My kids are loving all of these traditional games we’ve been discovering and I hope you have been playing them too! Today’s abstract strategy game is from Korea. In English, it is known as Five Field Kono. In Korean, it is called o-pat-ko-no. If you have ever played Chinese Checkers, the game play will be familiar to you. However, my son and I agreed that we like Five Field Kono a bit better because it does not take as long to play. We are big fans of playing games on the fly, so short games always come in handy.
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What you need:
- Game board. You need a 5 point by 5 point array. You can draw one yourself using a 4 by 4 grid as shown in the photo and video, or download and print our printable game board.
- 7 counters per player, in separate colors. Make your own like we did by painting small wooden craft blocks, or pilfer them from games in your closet.
- 2 enthusiastic players.
To speedily traverse the board and place all of your counters on the points previously held by your worthy opponent.
- Place counters in the starting position, as shown above.
- Decide who goes first. (tip: parents never get to go first)
- Counters may move one point at a time
- Counters may move diagonally only.
- Counters can move forwards or backwards.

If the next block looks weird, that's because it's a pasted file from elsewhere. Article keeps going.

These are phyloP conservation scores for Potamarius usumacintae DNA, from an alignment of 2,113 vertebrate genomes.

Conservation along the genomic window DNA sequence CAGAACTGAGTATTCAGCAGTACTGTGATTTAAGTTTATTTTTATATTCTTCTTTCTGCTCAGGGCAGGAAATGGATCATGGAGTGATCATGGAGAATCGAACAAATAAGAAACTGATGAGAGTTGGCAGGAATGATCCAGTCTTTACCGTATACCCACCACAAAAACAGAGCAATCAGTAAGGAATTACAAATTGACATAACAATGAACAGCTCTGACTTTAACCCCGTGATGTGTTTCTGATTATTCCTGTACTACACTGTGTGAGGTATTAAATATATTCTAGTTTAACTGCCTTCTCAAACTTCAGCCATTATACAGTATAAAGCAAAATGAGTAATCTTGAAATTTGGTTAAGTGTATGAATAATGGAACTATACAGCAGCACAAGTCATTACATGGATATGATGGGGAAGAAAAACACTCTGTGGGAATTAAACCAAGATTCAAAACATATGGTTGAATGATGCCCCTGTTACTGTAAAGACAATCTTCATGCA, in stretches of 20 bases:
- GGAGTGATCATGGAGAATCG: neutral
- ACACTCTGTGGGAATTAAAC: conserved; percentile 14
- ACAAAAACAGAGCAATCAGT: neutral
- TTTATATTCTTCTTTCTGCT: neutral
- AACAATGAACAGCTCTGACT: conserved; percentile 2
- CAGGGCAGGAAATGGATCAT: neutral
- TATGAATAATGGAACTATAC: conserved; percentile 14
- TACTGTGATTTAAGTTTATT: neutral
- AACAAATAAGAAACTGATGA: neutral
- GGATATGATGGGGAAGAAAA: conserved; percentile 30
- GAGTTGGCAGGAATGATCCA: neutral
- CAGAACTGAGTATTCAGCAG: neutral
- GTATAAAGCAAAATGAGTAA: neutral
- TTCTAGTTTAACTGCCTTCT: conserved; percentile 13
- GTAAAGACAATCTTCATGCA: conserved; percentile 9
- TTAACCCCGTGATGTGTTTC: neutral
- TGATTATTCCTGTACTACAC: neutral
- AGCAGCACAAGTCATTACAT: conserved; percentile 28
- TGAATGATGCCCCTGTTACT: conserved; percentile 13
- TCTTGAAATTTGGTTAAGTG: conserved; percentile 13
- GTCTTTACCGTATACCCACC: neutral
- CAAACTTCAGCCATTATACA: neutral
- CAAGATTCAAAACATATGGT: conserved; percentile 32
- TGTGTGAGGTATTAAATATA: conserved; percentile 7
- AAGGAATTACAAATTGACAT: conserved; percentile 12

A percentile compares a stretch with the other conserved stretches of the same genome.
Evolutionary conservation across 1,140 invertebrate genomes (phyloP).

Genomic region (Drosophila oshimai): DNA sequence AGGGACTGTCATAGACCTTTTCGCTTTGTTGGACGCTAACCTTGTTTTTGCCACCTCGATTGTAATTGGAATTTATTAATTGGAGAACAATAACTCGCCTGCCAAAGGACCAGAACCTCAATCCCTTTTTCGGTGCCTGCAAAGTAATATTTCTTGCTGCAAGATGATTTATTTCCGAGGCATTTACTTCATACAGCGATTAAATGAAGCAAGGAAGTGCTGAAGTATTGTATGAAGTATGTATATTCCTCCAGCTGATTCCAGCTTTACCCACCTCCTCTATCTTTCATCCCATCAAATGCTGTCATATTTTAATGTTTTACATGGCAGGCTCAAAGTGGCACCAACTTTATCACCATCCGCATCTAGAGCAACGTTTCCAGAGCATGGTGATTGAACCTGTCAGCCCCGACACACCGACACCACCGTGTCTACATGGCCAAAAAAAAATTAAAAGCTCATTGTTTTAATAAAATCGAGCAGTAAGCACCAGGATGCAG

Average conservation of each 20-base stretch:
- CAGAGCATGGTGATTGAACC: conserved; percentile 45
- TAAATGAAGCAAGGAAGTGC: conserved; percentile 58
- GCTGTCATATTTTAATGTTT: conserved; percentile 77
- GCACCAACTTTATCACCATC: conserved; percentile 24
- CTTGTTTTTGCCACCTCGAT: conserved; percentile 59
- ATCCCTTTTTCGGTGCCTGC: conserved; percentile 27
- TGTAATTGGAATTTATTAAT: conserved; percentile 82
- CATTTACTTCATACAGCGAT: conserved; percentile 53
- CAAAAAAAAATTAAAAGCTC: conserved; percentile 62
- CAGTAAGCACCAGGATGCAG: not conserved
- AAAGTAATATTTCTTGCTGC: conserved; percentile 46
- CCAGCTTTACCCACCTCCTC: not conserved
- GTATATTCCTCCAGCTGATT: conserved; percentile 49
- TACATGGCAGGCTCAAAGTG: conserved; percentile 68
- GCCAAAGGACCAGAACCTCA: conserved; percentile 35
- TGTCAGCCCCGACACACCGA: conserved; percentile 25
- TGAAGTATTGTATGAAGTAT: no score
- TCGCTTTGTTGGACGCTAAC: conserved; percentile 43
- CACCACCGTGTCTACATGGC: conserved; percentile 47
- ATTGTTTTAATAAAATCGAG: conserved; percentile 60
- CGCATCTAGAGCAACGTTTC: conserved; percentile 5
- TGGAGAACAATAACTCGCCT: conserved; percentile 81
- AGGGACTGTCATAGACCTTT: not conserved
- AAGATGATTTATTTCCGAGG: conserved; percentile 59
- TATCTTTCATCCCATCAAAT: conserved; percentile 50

- You may not capture or jump any other counter.
- You may not land on an occupied point.
Watch our video and see the photos below for examples of game play.
Tip: We’ve played this games dozens of times now. Occasionally the two teams can both get to a place in which they are able to perpetually block each other from moving; or one player can decide to make moves which don’t allow the game to make any meaningful progress. When this happens you can either call it a draw, or one player can decide to make a move which allows game play to continue. It wasn’t a frequent occurrence, but it is mathematically possible.
More about Five Field Kono:
I have shared several types of abstract strategy games. For example, Tapatan is a three in a row game; Pong Hau K’i is a blocking game; Len Choa and Fox and Geese are a hunt games. Five Field Kono belongs to a category known as replacement games. The game is traditional, but was first recorded in the west by Stewart Culin in his book, Korean games : with notes on the corresponding games of China and Japan, published in 1895. If you are feeling a little nerdy, you can view Culin’s book online here.
If you want to invest in a manufactured version of the game, this wooden game set is gorgeous. But honestly, I would just use our printable. Takes up much less space, right?
Game nerds will now want to take two actions: